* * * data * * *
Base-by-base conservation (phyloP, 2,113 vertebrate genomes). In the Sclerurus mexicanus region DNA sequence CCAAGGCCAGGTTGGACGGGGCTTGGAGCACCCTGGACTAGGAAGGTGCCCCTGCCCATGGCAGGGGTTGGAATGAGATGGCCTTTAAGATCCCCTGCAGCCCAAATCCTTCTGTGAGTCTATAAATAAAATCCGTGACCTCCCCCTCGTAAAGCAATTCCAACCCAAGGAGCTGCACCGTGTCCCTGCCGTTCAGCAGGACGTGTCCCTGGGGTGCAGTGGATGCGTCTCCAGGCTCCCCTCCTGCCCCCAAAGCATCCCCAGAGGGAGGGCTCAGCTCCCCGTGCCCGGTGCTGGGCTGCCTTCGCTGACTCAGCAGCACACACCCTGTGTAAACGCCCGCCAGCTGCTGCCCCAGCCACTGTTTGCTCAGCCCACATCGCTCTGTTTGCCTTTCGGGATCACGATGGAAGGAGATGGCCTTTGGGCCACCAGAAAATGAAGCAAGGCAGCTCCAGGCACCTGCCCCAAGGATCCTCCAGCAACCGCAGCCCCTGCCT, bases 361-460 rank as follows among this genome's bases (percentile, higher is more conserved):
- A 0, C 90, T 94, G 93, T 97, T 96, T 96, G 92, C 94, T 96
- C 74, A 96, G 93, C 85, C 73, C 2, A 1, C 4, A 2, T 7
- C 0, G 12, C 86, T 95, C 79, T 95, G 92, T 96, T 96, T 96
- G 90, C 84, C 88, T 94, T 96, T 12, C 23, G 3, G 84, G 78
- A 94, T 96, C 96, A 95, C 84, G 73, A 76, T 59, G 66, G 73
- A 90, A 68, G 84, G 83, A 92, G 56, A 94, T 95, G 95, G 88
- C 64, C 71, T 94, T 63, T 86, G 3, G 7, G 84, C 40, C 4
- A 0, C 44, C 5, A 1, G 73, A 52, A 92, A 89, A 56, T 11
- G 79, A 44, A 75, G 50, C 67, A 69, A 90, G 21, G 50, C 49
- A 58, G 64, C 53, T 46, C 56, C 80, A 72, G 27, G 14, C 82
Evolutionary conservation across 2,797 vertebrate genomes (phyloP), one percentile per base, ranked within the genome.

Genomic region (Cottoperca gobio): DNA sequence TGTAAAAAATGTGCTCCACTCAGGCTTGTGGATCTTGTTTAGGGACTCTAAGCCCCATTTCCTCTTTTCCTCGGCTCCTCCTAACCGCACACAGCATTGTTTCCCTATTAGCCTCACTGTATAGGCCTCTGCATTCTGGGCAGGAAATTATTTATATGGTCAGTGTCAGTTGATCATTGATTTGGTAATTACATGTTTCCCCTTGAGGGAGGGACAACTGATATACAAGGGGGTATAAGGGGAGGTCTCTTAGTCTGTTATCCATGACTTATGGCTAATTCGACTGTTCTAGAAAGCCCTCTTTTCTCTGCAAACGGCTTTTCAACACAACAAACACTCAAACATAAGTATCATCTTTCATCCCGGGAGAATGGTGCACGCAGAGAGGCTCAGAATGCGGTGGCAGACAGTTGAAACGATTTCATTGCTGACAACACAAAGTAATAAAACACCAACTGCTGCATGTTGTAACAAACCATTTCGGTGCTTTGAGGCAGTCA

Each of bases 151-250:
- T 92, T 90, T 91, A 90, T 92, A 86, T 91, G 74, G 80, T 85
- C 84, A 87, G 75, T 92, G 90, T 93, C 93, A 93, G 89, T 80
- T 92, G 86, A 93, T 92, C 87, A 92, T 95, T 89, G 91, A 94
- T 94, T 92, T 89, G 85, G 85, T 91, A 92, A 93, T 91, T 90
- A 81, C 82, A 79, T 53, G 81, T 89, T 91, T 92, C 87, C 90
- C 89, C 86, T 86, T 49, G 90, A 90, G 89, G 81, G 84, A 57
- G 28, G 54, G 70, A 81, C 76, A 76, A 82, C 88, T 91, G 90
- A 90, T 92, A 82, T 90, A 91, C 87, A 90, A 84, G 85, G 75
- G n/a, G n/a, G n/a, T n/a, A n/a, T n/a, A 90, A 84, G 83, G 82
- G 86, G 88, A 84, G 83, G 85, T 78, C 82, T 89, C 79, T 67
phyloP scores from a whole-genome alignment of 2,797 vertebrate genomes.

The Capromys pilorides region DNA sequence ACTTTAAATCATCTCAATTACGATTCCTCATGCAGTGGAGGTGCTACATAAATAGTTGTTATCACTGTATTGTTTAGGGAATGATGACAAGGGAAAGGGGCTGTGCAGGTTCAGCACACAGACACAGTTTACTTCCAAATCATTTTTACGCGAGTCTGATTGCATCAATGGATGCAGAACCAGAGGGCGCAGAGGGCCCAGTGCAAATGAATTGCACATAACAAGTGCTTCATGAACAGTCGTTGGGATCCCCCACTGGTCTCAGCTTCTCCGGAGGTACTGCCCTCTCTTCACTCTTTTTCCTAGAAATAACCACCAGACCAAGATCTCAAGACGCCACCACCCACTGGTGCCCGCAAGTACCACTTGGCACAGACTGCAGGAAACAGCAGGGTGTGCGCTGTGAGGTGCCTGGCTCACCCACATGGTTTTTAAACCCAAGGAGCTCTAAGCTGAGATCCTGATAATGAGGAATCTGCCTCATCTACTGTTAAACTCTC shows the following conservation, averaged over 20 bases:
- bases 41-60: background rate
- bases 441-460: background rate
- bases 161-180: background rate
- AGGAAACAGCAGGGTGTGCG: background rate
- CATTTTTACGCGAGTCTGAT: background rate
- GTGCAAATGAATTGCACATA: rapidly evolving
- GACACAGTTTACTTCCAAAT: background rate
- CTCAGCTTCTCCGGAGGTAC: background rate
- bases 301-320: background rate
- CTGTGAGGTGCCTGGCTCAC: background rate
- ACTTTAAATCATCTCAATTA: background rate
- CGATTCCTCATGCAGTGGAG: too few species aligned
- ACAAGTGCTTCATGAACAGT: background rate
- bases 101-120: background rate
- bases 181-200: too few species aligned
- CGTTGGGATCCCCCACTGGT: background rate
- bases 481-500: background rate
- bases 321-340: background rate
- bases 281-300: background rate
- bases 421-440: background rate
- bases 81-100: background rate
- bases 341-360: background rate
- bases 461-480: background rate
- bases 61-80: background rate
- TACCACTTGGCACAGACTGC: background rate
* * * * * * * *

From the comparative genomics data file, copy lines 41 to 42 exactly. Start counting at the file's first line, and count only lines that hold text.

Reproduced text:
- bases 181-200: too few species aligned
- CGTTGGGATCCCCCACTGGT: background rate